Syria

So, the Peace Prize President is itching to bomb Syria.

At least there’ll be one good thing to say about his Presidency: no-one will ever be able to take a Nobel Peace Prize seriously again.

Windows 8: What A Piece Of Crap

Our Eee PC netbook broke. We’ve had it for several years, upgraded with more RAM, and SSD and Linux replacing Windows. Lately it’s started repeating keys that weren’t pressed, making it very hard to use. We ordered a new keyboard, but have no idea whether it’s going to fix the problem; one web post I found claimed the keyboard chip fails after a few years on that model, so we’ll see if that’s the case.

We have two problems if that’s not. Firstly, Asus has apparently said it’s stopping making netbooks after the current generation. Secondly, the current generation of Atom CPUs has an integrated graphics chip for which Intel won’t release open source drivers. So they can’t run Linux.

The future is apparently Chromebooks. Let’s see, a cheap, low-end x86 running a Linux derivative from a small SSD, intended to work primarily with web apps and remote storage.

Hey, that’s what we used to call a netbook, before Microsoft got scared and started giving copies of Windows to netbook manufacturers to convince them to move off of Linux. That’s when they became bloated and swapped SSDs for hard drives that helped make them uncompetitive with faster laptops.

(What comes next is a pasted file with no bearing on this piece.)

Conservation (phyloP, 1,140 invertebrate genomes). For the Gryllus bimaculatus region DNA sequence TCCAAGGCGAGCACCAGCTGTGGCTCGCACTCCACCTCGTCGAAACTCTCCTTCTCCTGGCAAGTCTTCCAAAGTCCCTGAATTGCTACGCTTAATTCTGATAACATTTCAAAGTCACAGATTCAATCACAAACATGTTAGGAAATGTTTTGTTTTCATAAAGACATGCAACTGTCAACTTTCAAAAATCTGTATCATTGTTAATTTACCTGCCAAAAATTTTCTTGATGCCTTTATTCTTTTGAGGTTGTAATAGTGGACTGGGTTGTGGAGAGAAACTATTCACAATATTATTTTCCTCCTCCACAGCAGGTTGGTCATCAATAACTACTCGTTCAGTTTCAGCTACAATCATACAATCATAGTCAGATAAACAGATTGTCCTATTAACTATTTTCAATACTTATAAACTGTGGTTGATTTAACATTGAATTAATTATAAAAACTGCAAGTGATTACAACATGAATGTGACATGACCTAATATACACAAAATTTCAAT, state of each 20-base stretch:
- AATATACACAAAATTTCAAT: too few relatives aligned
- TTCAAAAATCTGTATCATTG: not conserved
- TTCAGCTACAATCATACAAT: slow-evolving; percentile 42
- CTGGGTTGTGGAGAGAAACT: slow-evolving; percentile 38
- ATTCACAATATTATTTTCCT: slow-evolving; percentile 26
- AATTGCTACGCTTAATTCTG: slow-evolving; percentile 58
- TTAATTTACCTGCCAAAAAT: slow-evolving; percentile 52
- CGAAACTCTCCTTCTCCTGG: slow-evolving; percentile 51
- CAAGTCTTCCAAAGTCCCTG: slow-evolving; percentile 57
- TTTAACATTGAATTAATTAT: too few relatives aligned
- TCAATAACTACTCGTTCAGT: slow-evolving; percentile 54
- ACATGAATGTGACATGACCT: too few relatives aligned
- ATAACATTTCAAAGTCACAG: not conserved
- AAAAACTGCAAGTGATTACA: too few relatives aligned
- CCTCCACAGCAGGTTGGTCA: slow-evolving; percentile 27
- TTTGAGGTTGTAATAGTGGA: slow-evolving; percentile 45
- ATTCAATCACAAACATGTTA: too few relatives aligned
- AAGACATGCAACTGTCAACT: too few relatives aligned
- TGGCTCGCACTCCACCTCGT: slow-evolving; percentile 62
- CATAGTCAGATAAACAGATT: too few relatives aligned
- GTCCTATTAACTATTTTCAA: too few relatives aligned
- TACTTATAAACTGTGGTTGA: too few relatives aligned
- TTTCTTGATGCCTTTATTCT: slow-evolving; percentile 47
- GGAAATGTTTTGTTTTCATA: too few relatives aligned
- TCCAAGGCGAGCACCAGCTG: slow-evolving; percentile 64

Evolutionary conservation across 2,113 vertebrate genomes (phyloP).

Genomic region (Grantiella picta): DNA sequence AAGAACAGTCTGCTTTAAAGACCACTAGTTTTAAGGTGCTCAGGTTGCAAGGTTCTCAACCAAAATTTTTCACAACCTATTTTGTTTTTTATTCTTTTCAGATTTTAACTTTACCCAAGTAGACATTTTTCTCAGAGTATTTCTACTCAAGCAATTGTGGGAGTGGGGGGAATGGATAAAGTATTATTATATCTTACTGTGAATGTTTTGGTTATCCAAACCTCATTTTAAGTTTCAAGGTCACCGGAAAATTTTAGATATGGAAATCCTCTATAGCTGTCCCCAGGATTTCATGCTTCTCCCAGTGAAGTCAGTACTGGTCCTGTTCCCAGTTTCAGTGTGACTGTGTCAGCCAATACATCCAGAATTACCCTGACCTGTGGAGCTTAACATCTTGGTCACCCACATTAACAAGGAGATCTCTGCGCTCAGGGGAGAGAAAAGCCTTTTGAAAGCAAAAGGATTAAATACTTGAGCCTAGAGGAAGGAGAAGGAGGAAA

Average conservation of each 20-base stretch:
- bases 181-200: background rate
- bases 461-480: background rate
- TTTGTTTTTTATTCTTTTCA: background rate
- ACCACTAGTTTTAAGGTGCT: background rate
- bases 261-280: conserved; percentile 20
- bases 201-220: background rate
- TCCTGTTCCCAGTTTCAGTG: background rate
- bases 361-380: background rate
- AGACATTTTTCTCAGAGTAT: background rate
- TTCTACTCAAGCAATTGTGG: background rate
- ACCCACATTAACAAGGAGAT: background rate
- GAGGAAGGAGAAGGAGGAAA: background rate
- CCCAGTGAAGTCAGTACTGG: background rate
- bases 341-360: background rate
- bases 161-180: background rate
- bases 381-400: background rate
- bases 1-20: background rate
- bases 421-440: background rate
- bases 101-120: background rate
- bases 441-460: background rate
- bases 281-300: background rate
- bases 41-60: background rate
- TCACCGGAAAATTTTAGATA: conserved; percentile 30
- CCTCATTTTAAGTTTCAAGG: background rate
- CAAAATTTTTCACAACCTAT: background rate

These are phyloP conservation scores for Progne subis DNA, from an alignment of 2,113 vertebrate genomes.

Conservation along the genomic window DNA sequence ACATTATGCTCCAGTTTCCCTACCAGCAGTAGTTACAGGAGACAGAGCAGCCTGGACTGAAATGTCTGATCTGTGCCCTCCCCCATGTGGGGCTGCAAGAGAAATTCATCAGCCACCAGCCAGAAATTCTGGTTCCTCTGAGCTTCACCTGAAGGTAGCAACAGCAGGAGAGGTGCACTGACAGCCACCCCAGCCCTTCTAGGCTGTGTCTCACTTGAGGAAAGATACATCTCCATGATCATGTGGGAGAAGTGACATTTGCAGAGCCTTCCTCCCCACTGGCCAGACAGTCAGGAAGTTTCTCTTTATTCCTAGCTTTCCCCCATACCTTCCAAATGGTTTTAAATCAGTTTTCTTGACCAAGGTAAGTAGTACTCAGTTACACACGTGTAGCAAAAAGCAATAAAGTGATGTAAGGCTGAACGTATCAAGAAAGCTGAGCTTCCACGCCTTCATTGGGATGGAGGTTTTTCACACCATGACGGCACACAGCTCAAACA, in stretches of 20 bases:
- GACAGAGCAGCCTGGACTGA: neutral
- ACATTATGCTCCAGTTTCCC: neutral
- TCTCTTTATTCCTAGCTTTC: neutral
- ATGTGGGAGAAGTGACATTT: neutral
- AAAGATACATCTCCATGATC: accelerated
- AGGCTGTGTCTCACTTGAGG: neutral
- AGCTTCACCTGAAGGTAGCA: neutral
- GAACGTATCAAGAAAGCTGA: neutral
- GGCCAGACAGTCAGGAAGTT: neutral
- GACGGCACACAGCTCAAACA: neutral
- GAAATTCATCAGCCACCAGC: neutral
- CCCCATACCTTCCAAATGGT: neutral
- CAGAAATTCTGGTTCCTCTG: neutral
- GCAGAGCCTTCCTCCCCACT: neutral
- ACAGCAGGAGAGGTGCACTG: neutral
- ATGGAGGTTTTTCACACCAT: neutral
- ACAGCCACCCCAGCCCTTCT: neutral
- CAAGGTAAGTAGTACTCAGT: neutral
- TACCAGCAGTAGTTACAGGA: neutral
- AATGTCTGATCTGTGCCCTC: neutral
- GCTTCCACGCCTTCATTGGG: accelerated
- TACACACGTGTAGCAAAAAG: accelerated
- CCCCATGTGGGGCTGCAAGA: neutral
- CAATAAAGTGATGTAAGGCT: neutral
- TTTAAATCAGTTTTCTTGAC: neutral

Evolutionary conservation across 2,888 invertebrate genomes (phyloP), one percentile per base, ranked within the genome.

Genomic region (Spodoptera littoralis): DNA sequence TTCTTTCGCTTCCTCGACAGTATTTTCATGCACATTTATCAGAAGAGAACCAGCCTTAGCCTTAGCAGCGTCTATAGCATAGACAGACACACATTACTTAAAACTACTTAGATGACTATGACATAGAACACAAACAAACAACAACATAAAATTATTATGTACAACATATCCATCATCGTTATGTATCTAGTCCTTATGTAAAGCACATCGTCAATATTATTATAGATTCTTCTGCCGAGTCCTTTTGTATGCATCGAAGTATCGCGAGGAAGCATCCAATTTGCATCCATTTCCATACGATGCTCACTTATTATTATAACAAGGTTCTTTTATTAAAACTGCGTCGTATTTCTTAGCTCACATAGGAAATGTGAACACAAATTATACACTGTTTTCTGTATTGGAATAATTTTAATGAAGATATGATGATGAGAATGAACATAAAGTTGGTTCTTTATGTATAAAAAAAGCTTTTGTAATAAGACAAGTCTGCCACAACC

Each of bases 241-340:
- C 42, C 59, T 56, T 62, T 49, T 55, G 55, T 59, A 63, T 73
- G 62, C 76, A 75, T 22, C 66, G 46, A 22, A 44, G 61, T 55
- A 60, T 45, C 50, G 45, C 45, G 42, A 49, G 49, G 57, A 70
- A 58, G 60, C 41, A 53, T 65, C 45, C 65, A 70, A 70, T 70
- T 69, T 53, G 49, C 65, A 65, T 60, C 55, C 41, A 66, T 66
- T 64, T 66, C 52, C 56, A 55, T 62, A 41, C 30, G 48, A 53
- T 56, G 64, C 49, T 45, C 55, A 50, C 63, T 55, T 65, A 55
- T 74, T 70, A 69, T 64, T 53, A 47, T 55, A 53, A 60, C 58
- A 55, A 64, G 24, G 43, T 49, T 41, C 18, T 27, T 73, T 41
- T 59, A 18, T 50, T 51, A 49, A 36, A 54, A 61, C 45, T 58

Anyway, that’s an aside. Since we may have to replace the netbook if the keyboard doesn’t fix it, I’ve been looking at what’s available right now.

There are a number of small laptops in a similar price range: the Acer V5, for example. Unfortunately they’re larger, have more power-hungry CPUs and larger but worse keyboards.

But, worst of all, they run Windows 8.

Not that it matters to me, because I’d be sticking in an SSD and installing Linux. But that did mean I actually got a chance to try the Microsoft abomination for myself.

It’s actually worse than I imagined. I hadn’t realised just how much the lack of a Start menu crippled the operating system. All I wanted to do was run notepad so I could type some text and see how well the keyboard worked.

So, how do you run notepad from the desktop? Uh, yeah, there’s no start menu. Um?

Fortunately I knew the Windows key would go to the stupid Metro screen. But then, where’s notepad? There are weather apps and all kinds of other crap that I have no interest in, but notepad? Nowhere to be seen.

Fortunately I knew I could press Windows+R and type ‘notepad’ to start it. But WTF? What kind of windowing system expects people to enter arcane keyboard commands just to start a simple text editor? Who ever thought that was a good idea? Who signed off on this crap?

Saints Row 4

Is here.

I’m about 5% of the way through the game, and so far it’s been fun but has a few too many cut-scenes and quick-time events for my liking. I’d hoped it would import the SR3 character directly, but had to do it by creating an account on the Saints Row site and uploading them there.

I like the idea, and I did like the 1950s Steelport, but I thought more could have been made of that. I also liked that it seems to be poking fun at a number of other games along the way.

Let’s (not) go to Mars

I remember when going to Mars seemed exciting.